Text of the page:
FALSE ALARM AT BREAST CANCER SCREENING CAUSES SUBSTANTIAL NEGATIVE PSYCHOLOGICAL IMPACT
Copenhagen, Denmark - When women receive abnormal breast cancer screening results, later confirmed as false alarms, it causes anxiety, sense of dejection, sleeping problems, negative impact on behavior, and sexuality and exaggerated breast self examination. Women also feel less attractive and try to keep themselves busy to take their mind off things. Some women report sick leave as a consequence of the abnormal screening mammography.
The article “Validation Of A Condition-Specific Measure For Women Having An Abnormal Screening Mammography,” by John Brodersen MD, GP, PhD student, Hanne Thorsen MD, PhD, and Svend Kreiner MSC appears in the July/August 2007 issue of Value in Health, the official journal of the International Society of Pharmacoeconomics and Outcomes Research (ISPOR).
Generic questionnaires are not able to catch all harm related to screening. Therefore, a new specific questionnaire for women having an abnormal screening mammography was tested in a population of women attending breast cancer screening.
Today's preventive medicine screening programs for cancers are recommended to the healthy population to reduce mortality of cancer.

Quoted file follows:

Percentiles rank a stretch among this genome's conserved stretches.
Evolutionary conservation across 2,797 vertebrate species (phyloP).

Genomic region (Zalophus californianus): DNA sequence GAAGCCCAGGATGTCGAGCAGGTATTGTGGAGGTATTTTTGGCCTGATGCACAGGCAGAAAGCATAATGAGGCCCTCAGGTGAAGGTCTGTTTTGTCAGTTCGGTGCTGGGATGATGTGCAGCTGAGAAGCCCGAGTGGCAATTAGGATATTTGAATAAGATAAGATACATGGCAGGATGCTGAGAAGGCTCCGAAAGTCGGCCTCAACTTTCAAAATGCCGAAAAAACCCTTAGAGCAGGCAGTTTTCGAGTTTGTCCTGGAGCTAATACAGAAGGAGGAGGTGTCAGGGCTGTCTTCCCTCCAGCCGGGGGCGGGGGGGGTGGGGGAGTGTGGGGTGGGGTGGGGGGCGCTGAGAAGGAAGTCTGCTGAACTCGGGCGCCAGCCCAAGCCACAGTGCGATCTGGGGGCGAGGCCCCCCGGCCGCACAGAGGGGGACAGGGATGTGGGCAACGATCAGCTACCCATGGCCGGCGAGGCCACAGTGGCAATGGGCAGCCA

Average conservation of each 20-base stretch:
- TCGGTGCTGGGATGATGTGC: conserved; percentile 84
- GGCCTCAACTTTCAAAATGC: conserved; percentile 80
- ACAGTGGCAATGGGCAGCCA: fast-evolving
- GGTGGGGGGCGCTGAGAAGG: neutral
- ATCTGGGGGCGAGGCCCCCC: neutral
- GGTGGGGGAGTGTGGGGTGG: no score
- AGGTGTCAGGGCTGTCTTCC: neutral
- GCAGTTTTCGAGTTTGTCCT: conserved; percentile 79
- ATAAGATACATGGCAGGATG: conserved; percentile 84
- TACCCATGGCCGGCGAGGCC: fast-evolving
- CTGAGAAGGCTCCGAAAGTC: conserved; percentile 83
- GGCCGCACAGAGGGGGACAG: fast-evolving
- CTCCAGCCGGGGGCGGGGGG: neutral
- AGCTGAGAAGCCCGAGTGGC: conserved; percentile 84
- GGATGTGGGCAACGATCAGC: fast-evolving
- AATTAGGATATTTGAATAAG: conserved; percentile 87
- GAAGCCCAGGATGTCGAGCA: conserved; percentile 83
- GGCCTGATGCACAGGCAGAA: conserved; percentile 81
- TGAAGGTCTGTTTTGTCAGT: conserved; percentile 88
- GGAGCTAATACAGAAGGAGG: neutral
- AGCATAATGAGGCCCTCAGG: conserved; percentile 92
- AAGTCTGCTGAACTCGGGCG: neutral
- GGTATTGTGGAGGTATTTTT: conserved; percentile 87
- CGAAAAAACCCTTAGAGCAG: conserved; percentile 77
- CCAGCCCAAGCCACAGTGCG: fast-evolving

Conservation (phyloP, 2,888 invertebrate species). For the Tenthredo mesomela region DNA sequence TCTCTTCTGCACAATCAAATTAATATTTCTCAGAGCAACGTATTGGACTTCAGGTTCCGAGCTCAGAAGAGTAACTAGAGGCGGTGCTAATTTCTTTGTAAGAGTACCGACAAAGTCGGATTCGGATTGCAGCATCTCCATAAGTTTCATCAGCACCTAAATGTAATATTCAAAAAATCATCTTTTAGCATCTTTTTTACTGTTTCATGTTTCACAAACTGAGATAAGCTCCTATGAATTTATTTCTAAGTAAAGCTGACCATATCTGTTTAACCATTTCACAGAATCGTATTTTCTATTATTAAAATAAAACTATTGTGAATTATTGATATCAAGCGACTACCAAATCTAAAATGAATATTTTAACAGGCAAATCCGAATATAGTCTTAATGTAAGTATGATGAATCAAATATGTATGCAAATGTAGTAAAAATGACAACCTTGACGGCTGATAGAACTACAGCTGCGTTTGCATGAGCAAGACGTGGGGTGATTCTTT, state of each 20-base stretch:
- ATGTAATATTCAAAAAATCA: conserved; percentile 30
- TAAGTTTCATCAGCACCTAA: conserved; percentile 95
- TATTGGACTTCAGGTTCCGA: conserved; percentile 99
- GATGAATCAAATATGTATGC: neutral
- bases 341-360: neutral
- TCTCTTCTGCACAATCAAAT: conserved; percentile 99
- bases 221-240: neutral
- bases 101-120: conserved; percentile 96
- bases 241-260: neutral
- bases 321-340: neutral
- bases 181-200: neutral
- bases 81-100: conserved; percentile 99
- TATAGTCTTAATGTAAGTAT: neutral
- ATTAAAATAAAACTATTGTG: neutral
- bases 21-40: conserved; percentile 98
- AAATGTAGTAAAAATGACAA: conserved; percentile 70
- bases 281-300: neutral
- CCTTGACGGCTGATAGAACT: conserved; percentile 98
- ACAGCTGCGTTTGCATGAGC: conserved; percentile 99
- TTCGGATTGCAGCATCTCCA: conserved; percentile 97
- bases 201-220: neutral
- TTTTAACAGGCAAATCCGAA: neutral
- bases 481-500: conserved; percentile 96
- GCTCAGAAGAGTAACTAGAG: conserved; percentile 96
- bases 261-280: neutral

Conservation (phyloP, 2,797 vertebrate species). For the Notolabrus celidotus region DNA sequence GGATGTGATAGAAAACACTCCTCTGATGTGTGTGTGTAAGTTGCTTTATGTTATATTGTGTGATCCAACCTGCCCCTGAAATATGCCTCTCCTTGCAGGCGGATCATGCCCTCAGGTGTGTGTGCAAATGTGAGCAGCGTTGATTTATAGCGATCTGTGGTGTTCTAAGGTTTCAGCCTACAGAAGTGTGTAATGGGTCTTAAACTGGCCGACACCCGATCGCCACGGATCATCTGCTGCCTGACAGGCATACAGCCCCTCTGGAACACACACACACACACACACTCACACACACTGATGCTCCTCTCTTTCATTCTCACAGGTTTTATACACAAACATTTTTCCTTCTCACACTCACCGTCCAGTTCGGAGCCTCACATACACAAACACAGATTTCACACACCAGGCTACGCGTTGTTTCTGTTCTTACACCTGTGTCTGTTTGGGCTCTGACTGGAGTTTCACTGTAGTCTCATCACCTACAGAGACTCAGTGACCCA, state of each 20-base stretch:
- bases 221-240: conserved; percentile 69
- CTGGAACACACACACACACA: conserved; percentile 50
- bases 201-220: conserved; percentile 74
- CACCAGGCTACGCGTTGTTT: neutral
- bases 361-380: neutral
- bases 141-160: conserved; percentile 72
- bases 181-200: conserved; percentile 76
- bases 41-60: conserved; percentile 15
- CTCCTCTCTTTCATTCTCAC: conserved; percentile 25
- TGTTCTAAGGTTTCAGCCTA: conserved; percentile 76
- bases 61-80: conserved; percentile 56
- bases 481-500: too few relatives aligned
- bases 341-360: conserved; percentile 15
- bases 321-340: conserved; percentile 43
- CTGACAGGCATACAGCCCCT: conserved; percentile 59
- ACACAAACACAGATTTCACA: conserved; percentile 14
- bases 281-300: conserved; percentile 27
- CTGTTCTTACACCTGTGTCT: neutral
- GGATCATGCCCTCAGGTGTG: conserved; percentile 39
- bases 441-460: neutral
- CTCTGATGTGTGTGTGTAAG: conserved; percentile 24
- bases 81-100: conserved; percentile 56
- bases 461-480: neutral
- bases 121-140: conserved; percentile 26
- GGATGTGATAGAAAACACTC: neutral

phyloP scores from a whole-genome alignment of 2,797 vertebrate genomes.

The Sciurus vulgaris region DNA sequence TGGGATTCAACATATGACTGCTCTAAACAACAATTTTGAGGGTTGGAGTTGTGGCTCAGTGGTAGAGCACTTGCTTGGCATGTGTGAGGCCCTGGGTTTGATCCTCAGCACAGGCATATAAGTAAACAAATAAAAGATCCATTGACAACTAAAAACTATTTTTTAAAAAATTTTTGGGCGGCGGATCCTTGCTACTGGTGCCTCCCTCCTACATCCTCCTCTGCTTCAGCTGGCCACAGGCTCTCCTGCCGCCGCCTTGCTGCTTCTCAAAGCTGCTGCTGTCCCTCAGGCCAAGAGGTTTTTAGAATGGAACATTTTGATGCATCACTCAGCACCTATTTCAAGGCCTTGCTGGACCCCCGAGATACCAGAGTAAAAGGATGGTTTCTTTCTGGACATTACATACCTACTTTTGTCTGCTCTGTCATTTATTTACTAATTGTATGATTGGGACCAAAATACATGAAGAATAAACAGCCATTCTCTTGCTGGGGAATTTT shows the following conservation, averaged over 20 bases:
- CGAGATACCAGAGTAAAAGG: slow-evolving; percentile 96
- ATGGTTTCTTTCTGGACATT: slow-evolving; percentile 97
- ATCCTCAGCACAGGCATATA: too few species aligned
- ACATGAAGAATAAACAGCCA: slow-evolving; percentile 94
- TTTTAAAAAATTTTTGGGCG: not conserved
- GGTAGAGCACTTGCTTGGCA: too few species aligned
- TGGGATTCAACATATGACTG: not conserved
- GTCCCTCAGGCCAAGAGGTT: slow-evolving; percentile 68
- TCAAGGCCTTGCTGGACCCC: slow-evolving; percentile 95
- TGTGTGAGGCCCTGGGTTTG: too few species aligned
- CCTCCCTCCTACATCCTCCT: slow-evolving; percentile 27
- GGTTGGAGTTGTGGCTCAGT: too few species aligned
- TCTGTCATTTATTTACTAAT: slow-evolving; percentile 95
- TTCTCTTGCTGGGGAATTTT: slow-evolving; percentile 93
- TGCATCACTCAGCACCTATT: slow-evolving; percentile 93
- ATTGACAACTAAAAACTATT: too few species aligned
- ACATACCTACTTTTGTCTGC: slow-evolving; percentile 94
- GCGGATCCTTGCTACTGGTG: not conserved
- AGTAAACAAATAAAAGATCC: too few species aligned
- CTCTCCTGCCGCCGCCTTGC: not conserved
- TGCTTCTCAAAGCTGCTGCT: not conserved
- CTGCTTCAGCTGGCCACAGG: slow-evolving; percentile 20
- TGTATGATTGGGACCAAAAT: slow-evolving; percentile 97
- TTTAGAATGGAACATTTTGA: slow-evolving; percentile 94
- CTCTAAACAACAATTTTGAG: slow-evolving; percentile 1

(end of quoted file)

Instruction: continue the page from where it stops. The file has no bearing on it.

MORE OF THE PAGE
However, in most cancer screening programs thousands have to been screened several times to prevent one death of cancer, while hundreds will have false alarms. In breast cancer screenings, the ratio between prevented deaths and false alarms are 1:200. The inadequacy of the current information given to women at invitation to breast cancer screening combined with the substantial negative psychological impact from the large number of false alarms makes it important to improve the information of the benefits and harm of screening mammography so that women are able to make an informed choice.
Value in Health is the official journal of the International Society of Pharmacoeconomics and Outcomes Research (ISPOR).
Value in Health (ISSN 1098-3015) publishes papers, concepts, and ideas that advance the field of pharmacoeconomics and outcomes research and help health care leaders to make decisions that are solidly evidence-based. The journal is published bi-monthly and has a regular readership of over 3,000 clinicians, decision-makers, and researchers worldwide.
ISPOR is a nonprofit, international organization that strives to translate pharmacoeconomics and outcomes research into practice to ensure that society allocates scarce health care resources wisely, fairly, and efficiently.
Value in Health Volume 10 Issue 4 - July/August 2007
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